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Trigger points  


Ischemia means a lack of blood supply, with associated tissue irritation and congestion. Ischemic compression is used in both Shiatsu and trigger point work. The purpose of ischemic compression is to deliberately increase the blockage of blood to an area so that, upon release, there will be a resurgence of blood. This washes away waste products, supplies necessary oxygen and helps the affected tissue to heal. This increase of blood flow to the area is called a hyperemia.
"To apply ischemic compression to a trigger point, the relaxed muscle is stretched to the verge of discomfort. Initially, a thumb (or strong finger) is pressed directly on the TP to create tolerably painful (7 to 8 on a client pain scale of 10), sustained pressure. Treatment is useless if the patient tenses the muscles and so protects the TP from pressure. As the discomfort tends to abate, pressure is gradually increased by adding a thumb or finger from the other hand, as necessary, for reinforcement. This process is continued up to 1 min. with as much as 20 or 30m lb. of pressure. If TP tenderness persists, the procedure can be repeated, preferably after a hot pack and active range of motion.’" Travell, Janet, Myofascial Pain and Dysfunction, The Trigger point manual, v1.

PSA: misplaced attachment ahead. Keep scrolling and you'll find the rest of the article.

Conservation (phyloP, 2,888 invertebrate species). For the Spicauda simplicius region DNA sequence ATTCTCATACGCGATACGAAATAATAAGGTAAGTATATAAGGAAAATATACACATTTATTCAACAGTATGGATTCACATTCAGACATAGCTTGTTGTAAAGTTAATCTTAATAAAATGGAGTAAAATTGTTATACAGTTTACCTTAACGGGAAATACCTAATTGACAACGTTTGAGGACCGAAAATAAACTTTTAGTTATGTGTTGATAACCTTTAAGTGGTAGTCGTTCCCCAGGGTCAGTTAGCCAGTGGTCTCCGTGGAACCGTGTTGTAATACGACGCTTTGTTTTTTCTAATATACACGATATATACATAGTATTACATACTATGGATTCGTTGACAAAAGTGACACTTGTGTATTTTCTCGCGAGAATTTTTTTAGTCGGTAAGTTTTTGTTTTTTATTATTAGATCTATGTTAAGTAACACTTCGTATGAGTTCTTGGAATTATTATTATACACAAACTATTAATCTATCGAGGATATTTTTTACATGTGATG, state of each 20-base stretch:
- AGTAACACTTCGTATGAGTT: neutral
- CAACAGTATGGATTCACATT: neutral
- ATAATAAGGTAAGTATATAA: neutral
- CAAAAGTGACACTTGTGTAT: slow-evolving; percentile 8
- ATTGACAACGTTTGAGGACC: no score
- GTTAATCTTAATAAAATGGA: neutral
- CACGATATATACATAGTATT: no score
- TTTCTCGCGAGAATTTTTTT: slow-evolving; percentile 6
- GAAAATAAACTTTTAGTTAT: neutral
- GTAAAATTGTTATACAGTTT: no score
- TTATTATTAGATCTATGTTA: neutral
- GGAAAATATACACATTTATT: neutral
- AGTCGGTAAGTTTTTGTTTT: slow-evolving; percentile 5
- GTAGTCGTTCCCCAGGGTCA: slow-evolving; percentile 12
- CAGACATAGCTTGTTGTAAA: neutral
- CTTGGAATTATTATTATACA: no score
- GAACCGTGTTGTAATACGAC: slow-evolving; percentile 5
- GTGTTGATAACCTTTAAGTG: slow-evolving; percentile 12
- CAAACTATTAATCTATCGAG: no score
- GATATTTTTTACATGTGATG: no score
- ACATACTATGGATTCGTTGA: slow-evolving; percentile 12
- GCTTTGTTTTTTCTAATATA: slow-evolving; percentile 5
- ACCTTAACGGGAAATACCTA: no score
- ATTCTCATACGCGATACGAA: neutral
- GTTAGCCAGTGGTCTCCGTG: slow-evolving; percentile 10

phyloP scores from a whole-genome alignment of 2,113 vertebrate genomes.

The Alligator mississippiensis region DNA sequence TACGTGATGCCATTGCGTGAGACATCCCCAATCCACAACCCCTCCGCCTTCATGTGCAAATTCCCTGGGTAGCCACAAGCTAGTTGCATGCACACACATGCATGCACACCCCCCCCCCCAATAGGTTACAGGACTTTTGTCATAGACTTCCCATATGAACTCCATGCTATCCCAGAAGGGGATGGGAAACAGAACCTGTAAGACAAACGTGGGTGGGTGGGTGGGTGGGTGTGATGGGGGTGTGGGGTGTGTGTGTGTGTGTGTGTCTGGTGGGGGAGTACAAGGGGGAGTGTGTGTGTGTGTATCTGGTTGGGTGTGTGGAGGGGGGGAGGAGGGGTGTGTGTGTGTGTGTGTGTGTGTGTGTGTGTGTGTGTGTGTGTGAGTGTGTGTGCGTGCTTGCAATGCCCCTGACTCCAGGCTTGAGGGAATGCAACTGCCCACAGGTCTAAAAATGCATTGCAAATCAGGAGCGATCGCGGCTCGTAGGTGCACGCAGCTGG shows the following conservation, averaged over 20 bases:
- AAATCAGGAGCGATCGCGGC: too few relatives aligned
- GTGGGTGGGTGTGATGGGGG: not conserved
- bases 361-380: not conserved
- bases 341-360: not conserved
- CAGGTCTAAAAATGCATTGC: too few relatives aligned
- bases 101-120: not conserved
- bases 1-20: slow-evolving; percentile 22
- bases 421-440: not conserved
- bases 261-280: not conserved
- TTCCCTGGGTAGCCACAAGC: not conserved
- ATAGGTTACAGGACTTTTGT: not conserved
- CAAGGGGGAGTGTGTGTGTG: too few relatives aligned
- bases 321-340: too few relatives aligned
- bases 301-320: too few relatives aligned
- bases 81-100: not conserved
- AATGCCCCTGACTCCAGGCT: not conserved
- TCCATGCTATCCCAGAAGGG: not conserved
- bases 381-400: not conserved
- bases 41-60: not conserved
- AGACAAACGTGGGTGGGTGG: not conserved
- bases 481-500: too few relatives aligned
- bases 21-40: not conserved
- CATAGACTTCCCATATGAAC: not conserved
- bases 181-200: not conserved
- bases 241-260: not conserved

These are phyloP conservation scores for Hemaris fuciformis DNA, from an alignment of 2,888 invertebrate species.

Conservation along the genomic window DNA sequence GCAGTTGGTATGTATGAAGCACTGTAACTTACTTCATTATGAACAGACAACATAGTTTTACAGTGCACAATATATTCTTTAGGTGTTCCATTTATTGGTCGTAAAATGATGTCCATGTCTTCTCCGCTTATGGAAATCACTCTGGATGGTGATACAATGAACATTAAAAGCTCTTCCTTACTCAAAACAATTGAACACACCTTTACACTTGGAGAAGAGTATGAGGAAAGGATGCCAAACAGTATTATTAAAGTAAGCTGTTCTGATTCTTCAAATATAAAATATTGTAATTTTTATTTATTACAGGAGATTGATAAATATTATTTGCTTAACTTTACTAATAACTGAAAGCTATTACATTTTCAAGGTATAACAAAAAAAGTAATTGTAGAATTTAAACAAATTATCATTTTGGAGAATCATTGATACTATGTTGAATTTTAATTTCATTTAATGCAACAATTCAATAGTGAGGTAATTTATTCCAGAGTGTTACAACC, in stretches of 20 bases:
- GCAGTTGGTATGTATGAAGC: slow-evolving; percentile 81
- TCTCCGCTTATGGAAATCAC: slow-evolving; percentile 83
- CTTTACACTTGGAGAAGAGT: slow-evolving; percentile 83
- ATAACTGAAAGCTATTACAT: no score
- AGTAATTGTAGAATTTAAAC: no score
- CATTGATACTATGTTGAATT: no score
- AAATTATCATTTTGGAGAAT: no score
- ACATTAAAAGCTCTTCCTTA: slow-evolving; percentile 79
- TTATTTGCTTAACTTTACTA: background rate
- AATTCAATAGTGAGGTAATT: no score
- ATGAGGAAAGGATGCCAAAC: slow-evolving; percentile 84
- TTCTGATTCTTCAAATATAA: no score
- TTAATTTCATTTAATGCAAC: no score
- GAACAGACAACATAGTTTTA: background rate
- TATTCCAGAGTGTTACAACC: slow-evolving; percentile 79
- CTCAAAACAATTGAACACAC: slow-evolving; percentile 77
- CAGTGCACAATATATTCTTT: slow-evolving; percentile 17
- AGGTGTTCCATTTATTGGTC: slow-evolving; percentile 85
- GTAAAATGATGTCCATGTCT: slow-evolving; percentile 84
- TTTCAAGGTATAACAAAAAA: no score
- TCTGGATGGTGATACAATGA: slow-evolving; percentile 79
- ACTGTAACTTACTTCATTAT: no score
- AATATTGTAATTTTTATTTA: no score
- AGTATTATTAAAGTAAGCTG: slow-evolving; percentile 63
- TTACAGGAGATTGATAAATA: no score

Following treatment it is valuable to gently stretch the area to help the muscle "remember" its full length.

The first treatment should be conservative, lasting one or two minutes only, followed by a day of rest for the treated part. The treatment is resumed on alternate days until the pain abates and full usage is returned, usually within 3 to 10 sessions. Appropriate application of ice following treatment is recommended.